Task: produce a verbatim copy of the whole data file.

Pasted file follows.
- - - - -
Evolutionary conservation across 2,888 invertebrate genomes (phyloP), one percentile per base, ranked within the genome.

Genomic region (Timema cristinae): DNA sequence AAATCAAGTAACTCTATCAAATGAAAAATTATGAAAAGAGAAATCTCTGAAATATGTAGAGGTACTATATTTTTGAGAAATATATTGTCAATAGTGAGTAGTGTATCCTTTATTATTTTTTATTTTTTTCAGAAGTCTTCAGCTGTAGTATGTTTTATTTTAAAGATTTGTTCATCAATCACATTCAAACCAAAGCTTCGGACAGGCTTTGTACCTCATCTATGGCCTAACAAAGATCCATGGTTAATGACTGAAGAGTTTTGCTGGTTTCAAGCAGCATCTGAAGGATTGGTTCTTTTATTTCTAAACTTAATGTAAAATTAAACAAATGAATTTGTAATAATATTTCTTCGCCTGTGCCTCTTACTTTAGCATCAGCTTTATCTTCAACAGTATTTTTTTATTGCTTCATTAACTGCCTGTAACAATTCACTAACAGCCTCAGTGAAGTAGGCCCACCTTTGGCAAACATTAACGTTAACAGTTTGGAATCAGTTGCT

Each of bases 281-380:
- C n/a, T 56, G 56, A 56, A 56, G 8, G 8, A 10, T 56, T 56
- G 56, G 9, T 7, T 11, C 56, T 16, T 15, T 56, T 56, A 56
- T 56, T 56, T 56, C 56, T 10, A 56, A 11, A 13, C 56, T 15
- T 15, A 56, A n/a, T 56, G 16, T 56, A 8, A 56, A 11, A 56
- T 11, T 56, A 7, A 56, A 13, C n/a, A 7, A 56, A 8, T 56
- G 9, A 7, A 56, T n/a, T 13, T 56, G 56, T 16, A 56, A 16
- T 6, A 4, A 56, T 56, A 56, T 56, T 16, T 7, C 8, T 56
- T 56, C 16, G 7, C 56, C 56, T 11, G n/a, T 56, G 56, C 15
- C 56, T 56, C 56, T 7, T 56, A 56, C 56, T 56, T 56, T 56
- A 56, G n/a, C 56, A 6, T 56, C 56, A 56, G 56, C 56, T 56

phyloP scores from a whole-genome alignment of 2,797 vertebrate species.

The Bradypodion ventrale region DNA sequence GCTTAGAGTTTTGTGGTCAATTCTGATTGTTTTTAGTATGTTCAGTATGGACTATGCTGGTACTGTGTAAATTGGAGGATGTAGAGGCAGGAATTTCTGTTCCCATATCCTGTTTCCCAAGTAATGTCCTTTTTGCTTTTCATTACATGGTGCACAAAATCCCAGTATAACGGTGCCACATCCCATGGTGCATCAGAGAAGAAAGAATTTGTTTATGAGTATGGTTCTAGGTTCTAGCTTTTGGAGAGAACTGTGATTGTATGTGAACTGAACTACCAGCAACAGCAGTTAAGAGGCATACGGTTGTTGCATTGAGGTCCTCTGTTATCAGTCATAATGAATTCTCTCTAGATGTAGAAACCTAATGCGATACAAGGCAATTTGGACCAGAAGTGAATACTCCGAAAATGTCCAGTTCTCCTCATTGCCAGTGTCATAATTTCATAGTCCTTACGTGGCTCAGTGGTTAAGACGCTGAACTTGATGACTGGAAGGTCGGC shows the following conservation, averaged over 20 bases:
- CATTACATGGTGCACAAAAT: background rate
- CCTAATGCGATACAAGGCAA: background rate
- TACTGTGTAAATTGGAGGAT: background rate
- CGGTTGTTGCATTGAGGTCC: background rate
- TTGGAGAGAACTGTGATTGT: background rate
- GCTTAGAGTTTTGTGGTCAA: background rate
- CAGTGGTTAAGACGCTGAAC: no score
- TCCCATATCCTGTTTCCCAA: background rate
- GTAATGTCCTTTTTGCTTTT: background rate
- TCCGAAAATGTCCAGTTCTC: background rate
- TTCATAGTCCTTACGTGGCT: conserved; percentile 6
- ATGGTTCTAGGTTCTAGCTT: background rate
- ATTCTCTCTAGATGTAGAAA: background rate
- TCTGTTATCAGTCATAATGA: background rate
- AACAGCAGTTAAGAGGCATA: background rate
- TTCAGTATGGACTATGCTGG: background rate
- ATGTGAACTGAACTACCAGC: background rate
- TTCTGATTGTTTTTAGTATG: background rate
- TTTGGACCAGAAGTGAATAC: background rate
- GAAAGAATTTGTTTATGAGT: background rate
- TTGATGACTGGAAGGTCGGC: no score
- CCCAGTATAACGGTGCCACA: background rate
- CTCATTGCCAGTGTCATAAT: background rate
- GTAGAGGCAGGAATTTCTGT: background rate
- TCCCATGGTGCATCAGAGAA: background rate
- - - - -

Evolutionary conservation across 2,888 invertebrate genomes (phyloP), one percentile per base, ranked within the genome.

Genomic region (Timema cristinae): DNA sequence AAATCAAGTAACTCTATCAAATGAAAAATTATGAAAAGAGAAATCTCTGAAATATGTAGAGGTACTATATTTTTGAGAAATATATTGTCAATAGTGAGTAGTGTATCCTTTATTATTTTTTATTTTTTTCAGAAGTCTTCAGCTGTAGTATGTTTTATTTTAAAGATTTGTTCATCAATCACATTCAAACCAAAGCTTCGGACAGGCTTTGTACCTCATCTATGGCCTAACAAAGATCCATGGTTAATGACTGAAGAGTTTTGCTGGTTTCAAGCAGCATCTGAAGGATTGGTTCTTTTATTTCTAAACTTAATGTAAAATTAAACAAATGAATTTGTAATAATATTTCTTCGCCTGTGCCTCTTACTTTAGCATCAGCTTTATCTTCAACAGTATTTTTTTATTGCTTCATTAACTGCCTGTAACAATTCACTAACAGCCTCAGTGAAGTAGGCCCACCTTTGGCAAACATTAACGTTAACAGTTTGGAATCAGTTGCT

Each of bases 281-380:
- C n/a, T 56, G 56, A 56, A 56, G 8, G 8, A 10, T 56, T 56
- G 56, G 9, T 7, T 11, C 56, T 16, T 15, T 56, T 56, A 56
- T 56, T 56, T 56, C 56, T 10, A 56, A 11, A 13, C 56, T 15
- T 15, A 56, A n/a, T 56, G 16, T 56, A 8, A 56, A 11, A 56
- T 11, T 56, A 7, A 56, A 13, C n/a, A 7, A 56, A 8, T 56
- G 9, A 7, A 56, T n/a, T 13, T 56, G 56, T 16, A 56, A 16
- T 6, A 4, A 56, T 56, A 56, T 56, T 16, T 7, C 8, T 56
- T 56, C 16, G 7, C 56, C 56, T 11, G n/a, T 56, G 56, C 15
- C 56, T 56, C 56, T 7, T 56, A 56, C 56, T 56, T 56, T 56
- A 56, G n/a, C 56, A 6, T 56, C 56, A 56, G 56, C 56, T 56

phyloP scores from a whole-genome alignment of 2,797 vertebrate species.

The Bradypodion ventrale region DNA sequence GCTTAGAGTTTTGTGGTCAATTCTGATTGTTTTTAGTATGTTCAGTATGGACTATGCTGGTACTGTGTAAATTGGAGGATGTAGAGGCAGGAATTTCTGTTCCCATATCCTGTTTCCCAAGTAATGTCCTTTTTGCTTTTCATTACATGGTGCACAAAATCCCAGTATAACGGTGCCACATCCCATGGTGCATCAGAGAAGAAAGAATTTGTTTATGAGTATGGTTCTAGGTTCTAGCTTTTGGAGAGAACTGTGATTGTATGTGAACTGAACTACCAGCAACAGCAGTTAAGAGGCATACGGTTGTTGCATTGAGGTCCTCTGTTATCAGTCATAATGAATTCTCTCTAGATGTAGAAACCTAATGCGATACAAGGCAATTTGGACCAGAAGTGAATACTCCGAAAATGTCCAGTTCTCCTCATTGCCAGTGTCATAATTTCATAGTCCTTACGTGGCTCAGTGGTTAAGACGCTGAACTTGATGACTGGAAGGTCGGC shows the following conservation, averaged over 20 bases:
- CATTACATGGTGCACAAAAT: background rate
- CCTAATGCGATACAAGGCAA: background rate
- TACTGTGTAAATTGGAGGAT: background rate
- CGGTTGTTGCATTGAGGTCC: background rate
- TTGGAGAGAACTGTGATTGT: background rate
- GCTTAGAGTTTTGTGGTCAA: background rate
- CAGTGGTTAAGACGCTGAAC: no score
- TCCCATATCCTGTTTCCCAA: background rate
- GTAATGTCCTTTTTGCTTTT: background rate
- TCCGAAAATGTCCAGTTCTC: background rate
- TTCATAGTCCTTACGTGGCT: conserved; percentile 6
- ATGGTTCTAGGTTCTAGCTT: background rate
- ATTCTCTCTAGATGTAGAAA: background rate
- TCTGTTATCAGTCATAATGA: background rate
- AACAGCAGTTAAGAGGCATA: background rate
- TTCAGTATGGACTATGCTGG: background rate
- ATGTGAACTGAACTACCAGC: background rate
- TTCTGATTGTTTTTAGTATG: background rate
- TTTGGACCAGAAGTGAATAC: background rate
- GAAAGAATTTGTTTATGAGT: background rate
- TTGATGACTGGAAGGTCGGC: no score
- CCCAGTATAACGGTGCCACA: background rate
- CTCATTGCCAGTGTCATAAT: background rate
- GTAGAGGCAGGAATTTCTGT: background rate
- TCCCATGGTGCATCAGAGAA: background rate